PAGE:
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Culinary Vacation in Italy: Rome as the base

A friend is planning a culinary vacation in Italy and using Rome as her base, she has asked if I could help with her itinerary. Here are some ideas which came to mind for her two-week holiday focused mainly on culinary experiences, with a few sprinkles of culture as well as time to chill. Before detailing the itinerary for the next 14 days, here are some general tips.

Cooking Vacation in Italy: Using Rome as the base

Piazza Navona

Places to Stay

For a two-week stay, I would recommend staying at apartments rather than hotels and preferably in central areas for example around Piazza Navona / Piazza di Spagna / Monti where it’d be easy to get around. Check with Go with Oh as they have some very pretty studios and also Cross-Pollinate which also offers B&B options.

Getting Around

The best way in getting Rome is on foot. That’s why staying in a central location is key. You can walk everywhere without being too dependent on public transportation.  Of course, you will occasionally also take the metro, bus or tram but knowing you can walk back to your apartment can make a world of difference.

Based on the itinerary, you will only be staying in Rome a few days at a time, and would therefore suggest buying the BIT (Integrated Daily Tickets – more about this and taking Rome’ public transport here) and use them as and when needed.

Day 1: Made it to Rome!

Benvenuta a Roma! After a long flight, it’s time to just enjoy Rome and soak it all in! Stroll through the areas near Piazza Navona, Campo dei Fiori, Pantheon and find your way to Roscioli for dinner. Start your vacation on the right foot with some Roman dishes such as carbonara, cacio e pepe or amatriciana and though not Roman, their burrata is also worth a mention.  Don’t order dessert as gelato is just a short walk away.

Head to Gelateria del Teatro for their watermelon granita and a whole range of innovative flavors (Via dei Coronari 65-66 or  Lungotevere dei Vallati 25).  If you’d rather a gelateria that’s nearer, V-ice (Corso Vittorio Emanuele II 96) or Gelateria Corona (Largo Arenula, 27 ) are good alternatives.

Day 2: Food Tour and Wine Tasting in Rome

Rome food tour with pizza making

Made this pizza on the food tour in Rome

Why wait? Let’s get you on a food tour that also includes pizza making! I’ve been on this food tour in Rome and my advice is skip breakfast and come with an empty stomach. Seriously, I am not kidding! Half way through the tour, I was full and there was still pizza, gelato and coffee!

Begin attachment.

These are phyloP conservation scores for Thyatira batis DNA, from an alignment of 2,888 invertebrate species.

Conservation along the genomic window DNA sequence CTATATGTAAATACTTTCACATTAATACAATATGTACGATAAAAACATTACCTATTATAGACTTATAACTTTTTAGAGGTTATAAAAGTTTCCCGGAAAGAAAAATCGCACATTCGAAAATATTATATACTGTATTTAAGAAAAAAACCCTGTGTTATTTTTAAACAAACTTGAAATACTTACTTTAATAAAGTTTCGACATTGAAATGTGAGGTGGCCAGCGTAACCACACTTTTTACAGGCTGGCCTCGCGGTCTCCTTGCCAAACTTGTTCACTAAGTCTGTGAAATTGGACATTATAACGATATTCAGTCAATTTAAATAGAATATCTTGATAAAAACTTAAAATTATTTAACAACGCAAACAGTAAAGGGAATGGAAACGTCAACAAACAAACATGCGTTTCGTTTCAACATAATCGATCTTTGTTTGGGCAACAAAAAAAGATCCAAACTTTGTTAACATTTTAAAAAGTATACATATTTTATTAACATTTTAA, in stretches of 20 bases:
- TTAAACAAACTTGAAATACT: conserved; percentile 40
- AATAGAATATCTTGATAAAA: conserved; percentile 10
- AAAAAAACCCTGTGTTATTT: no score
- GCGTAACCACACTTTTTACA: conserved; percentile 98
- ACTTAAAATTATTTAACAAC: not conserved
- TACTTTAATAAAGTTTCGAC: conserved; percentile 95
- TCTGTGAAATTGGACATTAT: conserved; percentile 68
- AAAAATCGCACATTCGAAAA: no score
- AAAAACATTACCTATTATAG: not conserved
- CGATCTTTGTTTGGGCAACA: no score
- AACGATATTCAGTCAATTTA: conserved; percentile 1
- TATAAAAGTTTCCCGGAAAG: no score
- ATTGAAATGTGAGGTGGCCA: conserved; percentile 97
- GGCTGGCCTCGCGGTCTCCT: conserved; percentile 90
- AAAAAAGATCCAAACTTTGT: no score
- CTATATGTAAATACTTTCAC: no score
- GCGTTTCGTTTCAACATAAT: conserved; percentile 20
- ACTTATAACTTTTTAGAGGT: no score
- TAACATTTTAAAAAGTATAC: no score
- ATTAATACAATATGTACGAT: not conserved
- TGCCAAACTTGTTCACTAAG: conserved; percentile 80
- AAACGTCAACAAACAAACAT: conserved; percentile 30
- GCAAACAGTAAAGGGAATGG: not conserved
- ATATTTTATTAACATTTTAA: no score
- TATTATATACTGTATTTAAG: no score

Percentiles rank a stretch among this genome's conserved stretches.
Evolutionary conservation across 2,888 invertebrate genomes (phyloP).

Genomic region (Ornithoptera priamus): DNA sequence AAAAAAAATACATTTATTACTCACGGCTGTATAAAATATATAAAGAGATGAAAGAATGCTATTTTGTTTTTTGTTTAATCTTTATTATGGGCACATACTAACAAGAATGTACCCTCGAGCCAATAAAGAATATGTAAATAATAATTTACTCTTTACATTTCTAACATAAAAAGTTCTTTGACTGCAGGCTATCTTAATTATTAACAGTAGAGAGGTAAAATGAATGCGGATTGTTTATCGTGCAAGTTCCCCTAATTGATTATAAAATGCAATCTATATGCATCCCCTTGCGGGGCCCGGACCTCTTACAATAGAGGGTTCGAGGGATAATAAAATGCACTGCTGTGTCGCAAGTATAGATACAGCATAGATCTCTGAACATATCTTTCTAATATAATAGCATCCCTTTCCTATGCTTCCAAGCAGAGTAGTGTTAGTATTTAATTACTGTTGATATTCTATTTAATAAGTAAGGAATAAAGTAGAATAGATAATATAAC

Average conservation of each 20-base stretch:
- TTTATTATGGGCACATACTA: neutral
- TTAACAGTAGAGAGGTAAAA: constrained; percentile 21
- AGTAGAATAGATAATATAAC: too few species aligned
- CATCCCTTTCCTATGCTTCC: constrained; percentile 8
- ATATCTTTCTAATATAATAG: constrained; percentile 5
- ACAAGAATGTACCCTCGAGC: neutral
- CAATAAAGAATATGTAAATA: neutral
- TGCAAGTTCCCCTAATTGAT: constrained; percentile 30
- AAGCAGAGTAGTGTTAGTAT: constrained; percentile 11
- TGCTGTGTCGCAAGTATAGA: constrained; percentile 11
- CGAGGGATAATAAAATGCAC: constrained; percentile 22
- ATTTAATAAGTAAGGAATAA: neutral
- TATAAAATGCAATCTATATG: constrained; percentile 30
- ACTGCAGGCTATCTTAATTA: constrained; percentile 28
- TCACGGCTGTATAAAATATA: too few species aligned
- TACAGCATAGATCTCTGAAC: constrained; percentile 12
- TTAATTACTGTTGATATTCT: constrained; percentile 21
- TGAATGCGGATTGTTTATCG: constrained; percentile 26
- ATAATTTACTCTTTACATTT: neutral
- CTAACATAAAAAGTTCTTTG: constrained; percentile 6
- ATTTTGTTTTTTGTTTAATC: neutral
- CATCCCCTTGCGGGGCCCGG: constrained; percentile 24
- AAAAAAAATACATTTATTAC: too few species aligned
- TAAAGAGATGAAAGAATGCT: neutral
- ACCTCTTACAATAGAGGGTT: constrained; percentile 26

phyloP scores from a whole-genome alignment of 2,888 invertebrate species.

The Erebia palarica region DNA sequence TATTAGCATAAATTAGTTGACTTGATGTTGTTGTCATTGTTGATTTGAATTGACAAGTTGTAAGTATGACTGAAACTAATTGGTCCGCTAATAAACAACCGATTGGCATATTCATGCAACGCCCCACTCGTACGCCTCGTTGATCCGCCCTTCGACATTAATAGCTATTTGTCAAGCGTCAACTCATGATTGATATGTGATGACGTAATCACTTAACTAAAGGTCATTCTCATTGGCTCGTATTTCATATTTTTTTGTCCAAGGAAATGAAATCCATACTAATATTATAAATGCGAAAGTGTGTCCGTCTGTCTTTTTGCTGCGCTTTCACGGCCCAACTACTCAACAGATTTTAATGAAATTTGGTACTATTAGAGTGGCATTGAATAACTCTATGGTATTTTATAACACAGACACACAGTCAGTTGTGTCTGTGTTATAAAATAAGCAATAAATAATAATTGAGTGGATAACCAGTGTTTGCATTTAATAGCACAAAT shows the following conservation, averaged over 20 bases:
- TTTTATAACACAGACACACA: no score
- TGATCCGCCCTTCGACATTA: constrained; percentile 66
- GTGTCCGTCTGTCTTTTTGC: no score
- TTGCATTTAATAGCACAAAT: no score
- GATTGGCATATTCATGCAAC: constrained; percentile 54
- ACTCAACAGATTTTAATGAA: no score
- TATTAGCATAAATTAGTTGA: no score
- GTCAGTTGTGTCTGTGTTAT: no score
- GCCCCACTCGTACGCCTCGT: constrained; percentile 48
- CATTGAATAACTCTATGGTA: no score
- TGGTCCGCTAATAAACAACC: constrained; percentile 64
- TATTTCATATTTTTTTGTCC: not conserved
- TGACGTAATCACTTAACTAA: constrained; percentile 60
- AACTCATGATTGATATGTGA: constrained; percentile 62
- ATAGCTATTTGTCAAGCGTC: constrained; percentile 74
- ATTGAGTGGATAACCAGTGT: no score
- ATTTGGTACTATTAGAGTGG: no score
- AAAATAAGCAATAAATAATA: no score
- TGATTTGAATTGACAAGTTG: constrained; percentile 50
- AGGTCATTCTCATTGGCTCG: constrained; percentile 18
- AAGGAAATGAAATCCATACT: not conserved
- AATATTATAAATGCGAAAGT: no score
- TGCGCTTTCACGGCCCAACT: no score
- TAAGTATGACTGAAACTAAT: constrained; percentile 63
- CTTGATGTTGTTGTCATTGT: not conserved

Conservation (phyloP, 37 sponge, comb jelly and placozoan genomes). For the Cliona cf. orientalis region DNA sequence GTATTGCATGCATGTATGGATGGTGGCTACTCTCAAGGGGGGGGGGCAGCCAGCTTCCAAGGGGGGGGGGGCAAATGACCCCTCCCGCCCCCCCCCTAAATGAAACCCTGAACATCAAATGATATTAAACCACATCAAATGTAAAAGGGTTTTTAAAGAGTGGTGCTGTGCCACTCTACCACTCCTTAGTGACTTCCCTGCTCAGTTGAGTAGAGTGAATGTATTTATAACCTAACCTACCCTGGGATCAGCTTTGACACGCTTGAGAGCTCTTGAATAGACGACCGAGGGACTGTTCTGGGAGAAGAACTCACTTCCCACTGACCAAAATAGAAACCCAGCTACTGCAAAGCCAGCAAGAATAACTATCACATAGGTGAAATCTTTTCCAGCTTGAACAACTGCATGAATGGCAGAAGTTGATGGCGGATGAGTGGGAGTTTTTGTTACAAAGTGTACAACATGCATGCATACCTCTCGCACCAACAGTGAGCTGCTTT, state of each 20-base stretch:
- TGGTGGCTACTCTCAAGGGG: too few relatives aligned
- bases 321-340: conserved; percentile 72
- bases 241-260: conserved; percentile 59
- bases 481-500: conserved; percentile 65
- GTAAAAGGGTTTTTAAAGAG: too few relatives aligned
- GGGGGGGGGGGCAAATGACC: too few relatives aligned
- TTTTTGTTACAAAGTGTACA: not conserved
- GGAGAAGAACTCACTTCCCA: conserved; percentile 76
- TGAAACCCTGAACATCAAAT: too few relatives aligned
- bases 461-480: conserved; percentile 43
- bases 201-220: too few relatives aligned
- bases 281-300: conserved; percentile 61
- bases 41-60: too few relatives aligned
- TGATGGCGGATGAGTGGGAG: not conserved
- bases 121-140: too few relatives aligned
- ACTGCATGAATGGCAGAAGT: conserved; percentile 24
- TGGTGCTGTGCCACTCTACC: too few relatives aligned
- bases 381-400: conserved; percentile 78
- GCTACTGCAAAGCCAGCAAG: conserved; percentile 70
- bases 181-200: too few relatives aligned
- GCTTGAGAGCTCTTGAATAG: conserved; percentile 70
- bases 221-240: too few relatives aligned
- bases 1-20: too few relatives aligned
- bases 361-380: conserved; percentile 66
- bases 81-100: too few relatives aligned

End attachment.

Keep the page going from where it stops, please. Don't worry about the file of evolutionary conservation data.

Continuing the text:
After the feast, I don’t blame you for wanting to head back to your room/apartment for a nap. However, shopping maybe the antidote. From where the tour finishes, it is only a short walk to Via del Corso and you could easily spend the entire afternoon here. But don’t get too carried away, there’s a wine tasting that evening (depending on the day of the week)

Enjoy a lovely guided wine tasting in a wine studio near the Colosseum with knowledgeable professionals who will give you great insights into Italian wine. I’ve had a wine tasting with Vinoroma and was very impressed!

After the wine tasting, there’s no better way to end the evening than with dinner at one of my sister’s favorite restaurants,  L’Asino D’Oro and then yes, you’ve got to have another gelato, and this time at Gelateria Fatamorgana (Piazza degli Zingari 5).

Day 3 – 5: Off to Tuscany

Sleep in this morning and take it easy. At noon take the train from Rome to Siena where you will spend the next 3 nights in a Tuscan villa cooking, eating, drinking and relaxing. Although I haven’t experienced this Tuscan cooking school first-hand, I know the people who manage this and can assure you that it will be an amazing experience.

The wonderful thing is they have a garden where you will get to pick tomatoes, fruits in season, can them and bring them back with you! And waking up in the Tuscan countryside with a lovely breakfast all spread out – that’s just too good to pass up on!

Day 6: Tuscany to Rome

Cooking vacation in Italy: Colosseum at Night

Fascinating visit to the Colosseum at night

You may feel a bit hesitant to leave the Tuscan countryside and head back to Rome (can’t blame you!) but there’s a real treat waiting. A visit to the Colosseum at night! Visiting the Colosseum itself is an incredible experience, but at night, it’s unforgettable.

Day 7: Explore Rome on your own 

After a barrage of activities, (and having fun) you may want some time to chill and browse Rome on your own with no itinerary in mind. This evening may be a good time to dine at Rome’s only three-starred Michelin restaurant, La Pergola. Reservations are highly recommended.